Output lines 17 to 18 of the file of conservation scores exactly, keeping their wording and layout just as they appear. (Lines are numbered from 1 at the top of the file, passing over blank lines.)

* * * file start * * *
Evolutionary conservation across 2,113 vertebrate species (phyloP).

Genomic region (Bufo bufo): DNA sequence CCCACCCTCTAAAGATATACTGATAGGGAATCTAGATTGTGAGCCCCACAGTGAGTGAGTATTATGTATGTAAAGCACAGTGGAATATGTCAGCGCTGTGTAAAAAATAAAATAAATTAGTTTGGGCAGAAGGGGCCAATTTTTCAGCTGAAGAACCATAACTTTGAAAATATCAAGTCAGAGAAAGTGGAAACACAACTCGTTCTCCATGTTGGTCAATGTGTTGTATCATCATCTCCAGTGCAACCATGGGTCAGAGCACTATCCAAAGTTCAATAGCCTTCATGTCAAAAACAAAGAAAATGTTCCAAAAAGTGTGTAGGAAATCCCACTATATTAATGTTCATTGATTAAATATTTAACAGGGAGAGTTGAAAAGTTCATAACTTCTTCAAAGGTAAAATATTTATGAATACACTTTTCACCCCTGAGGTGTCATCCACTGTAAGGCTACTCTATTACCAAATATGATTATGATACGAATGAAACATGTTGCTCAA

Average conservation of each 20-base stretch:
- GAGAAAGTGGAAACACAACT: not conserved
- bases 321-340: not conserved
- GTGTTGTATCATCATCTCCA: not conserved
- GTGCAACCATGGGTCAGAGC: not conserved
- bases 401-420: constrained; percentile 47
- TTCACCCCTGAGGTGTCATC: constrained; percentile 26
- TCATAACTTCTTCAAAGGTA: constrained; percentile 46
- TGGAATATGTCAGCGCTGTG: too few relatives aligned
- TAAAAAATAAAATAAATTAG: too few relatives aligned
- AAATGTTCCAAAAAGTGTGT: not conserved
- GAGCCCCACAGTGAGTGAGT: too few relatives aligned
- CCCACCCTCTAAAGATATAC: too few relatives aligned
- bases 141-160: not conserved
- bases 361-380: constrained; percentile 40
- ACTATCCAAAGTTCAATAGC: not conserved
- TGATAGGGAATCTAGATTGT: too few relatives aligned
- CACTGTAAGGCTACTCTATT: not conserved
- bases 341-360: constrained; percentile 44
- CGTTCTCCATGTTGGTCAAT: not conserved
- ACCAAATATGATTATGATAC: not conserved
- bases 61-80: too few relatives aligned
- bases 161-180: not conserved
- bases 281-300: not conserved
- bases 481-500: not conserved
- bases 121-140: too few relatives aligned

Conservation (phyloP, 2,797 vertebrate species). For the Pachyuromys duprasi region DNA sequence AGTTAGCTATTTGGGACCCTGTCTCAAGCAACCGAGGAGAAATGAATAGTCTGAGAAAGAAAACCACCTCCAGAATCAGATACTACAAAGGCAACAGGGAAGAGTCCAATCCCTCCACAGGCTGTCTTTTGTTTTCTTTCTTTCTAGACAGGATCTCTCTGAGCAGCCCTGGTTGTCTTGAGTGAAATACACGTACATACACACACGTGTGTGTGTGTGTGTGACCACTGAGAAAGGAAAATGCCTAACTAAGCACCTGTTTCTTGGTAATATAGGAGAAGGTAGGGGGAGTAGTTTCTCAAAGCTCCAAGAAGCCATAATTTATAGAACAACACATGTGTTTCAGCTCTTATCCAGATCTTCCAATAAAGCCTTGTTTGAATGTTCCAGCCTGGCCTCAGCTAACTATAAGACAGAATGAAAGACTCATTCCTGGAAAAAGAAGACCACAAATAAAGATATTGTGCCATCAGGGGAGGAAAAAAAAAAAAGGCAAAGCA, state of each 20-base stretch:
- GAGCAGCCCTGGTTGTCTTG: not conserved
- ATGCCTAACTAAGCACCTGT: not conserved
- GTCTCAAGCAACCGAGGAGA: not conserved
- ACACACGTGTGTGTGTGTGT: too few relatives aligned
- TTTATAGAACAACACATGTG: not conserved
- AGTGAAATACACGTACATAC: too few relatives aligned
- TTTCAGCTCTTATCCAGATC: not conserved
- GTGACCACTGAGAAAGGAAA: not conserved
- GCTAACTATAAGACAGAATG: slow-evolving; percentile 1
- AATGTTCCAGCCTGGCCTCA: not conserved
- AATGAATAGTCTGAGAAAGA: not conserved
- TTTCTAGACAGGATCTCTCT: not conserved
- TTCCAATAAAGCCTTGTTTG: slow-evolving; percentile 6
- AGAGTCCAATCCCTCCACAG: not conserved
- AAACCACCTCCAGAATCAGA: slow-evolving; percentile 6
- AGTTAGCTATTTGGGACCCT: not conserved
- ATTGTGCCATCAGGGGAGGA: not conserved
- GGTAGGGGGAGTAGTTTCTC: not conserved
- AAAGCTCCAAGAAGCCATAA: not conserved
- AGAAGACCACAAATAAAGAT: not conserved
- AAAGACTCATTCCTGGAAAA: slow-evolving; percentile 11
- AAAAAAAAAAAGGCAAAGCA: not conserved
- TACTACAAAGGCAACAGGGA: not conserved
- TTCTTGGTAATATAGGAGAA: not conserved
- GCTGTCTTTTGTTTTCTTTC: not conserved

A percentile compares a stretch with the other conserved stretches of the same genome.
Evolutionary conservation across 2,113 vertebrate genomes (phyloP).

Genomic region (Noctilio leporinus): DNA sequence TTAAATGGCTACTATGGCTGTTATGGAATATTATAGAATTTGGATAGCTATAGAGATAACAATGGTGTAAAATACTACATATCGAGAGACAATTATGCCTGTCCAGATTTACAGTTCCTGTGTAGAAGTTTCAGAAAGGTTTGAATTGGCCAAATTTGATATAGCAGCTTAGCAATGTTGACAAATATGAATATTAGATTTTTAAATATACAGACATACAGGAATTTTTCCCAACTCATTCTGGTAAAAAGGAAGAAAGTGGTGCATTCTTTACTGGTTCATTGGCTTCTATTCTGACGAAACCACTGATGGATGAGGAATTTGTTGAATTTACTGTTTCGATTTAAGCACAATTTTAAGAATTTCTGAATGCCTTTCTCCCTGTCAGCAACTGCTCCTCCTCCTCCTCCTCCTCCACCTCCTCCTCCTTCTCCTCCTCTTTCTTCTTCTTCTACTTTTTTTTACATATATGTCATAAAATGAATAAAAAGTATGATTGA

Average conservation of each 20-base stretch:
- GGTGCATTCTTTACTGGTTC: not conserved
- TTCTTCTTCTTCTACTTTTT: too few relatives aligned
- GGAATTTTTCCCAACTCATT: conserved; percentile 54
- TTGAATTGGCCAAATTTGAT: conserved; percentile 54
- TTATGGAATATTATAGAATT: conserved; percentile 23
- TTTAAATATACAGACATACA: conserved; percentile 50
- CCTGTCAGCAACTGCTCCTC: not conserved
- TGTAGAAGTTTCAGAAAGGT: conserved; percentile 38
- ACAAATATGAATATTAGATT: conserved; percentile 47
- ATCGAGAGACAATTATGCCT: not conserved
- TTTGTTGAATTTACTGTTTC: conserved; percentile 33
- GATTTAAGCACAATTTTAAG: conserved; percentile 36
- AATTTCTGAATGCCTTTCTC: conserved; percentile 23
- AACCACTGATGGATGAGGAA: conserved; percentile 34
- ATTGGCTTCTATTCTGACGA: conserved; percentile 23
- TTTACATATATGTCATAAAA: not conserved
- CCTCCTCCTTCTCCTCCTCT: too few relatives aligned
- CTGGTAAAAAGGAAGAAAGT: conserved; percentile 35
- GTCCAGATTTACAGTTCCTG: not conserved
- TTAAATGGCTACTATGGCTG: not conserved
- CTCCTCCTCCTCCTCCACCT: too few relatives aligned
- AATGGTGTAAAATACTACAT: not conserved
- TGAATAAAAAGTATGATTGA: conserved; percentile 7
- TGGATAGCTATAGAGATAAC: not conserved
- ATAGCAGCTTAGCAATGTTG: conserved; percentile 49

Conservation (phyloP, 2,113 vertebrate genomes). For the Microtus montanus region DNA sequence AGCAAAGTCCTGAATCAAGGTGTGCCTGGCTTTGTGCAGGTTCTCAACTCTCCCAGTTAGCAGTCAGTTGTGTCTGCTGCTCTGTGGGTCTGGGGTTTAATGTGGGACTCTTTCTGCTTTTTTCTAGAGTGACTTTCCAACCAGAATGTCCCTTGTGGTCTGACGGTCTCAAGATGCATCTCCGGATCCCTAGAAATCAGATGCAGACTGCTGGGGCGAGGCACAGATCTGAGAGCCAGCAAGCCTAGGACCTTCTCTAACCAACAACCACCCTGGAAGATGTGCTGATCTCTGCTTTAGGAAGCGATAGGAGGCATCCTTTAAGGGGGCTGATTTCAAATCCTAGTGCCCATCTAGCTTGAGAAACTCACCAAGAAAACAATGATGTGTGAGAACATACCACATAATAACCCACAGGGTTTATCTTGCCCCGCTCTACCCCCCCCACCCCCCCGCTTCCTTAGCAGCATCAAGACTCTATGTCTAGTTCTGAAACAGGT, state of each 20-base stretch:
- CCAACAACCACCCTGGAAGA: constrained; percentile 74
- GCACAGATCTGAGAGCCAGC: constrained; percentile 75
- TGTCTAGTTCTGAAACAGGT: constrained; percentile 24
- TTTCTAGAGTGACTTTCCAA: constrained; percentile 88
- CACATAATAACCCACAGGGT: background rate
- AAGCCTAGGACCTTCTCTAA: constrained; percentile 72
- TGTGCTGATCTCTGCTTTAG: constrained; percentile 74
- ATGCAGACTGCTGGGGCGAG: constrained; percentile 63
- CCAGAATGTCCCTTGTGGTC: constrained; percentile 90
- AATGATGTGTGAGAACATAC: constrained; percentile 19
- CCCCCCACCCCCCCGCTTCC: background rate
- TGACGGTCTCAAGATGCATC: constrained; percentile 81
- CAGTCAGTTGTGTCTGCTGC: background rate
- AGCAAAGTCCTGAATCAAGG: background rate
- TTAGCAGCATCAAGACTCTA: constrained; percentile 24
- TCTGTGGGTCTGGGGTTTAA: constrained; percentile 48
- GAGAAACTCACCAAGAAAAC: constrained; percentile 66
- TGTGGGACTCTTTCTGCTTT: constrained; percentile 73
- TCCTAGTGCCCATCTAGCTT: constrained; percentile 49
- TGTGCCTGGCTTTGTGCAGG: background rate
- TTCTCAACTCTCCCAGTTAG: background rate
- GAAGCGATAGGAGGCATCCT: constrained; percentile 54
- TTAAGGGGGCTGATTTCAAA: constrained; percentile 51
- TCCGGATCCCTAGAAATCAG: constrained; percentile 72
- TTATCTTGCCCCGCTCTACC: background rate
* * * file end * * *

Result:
- bases 361-380: constrained; percentile 40
- ACTATCCAAAGTTCAATAGC: not conserved